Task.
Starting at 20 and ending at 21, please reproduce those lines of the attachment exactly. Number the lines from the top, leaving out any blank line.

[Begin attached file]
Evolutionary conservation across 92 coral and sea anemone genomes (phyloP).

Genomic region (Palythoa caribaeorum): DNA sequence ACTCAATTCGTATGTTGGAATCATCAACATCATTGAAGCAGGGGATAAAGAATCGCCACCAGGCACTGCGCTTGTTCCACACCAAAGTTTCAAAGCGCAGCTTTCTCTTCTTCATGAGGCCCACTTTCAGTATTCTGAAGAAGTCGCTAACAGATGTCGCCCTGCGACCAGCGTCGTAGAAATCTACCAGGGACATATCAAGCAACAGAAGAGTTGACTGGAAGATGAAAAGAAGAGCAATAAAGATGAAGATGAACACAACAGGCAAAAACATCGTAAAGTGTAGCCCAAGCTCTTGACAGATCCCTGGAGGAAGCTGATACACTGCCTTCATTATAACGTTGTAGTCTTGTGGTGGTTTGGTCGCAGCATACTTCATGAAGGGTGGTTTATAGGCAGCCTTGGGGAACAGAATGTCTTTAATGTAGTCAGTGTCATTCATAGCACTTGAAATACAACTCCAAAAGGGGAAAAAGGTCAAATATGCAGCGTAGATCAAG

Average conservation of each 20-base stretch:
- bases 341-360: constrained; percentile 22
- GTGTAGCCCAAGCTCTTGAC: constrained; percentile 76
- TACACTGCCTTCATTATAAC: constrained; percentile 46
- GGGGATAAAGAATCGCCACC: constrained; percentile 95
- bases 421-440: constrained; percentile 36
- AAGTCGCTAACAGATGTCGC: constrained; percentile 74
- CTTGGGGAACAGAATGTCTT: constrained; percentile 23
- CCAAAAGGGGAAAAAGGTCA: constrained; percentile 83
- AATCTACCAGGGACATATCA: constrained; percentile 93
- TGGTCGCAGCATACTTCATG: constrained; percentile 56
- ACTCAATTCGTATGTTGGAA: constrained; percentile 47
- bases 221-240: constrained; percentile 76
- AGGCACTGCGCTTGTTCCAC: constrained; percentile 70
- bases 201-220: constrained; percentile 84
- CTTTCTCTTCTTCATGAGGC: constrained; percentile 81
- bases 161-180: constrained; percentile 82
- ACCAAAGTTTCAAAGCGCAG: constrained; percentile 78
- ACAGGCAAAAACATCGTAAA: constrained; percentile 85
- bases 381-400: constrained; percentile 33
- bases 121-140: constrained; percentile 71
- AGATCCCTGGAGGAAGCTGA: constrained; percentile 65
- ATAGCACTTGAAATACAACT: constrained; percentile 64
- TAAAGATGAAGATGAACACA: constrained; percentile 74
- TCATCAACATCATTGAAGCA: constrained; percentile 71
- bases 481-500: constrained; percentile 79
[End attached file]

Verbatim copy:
- ACCAAAGTTTCAAAGCGCAG: constrained; percentile 78
- ACAGGCAAAAACATCGTAAA: constrained; percentile 85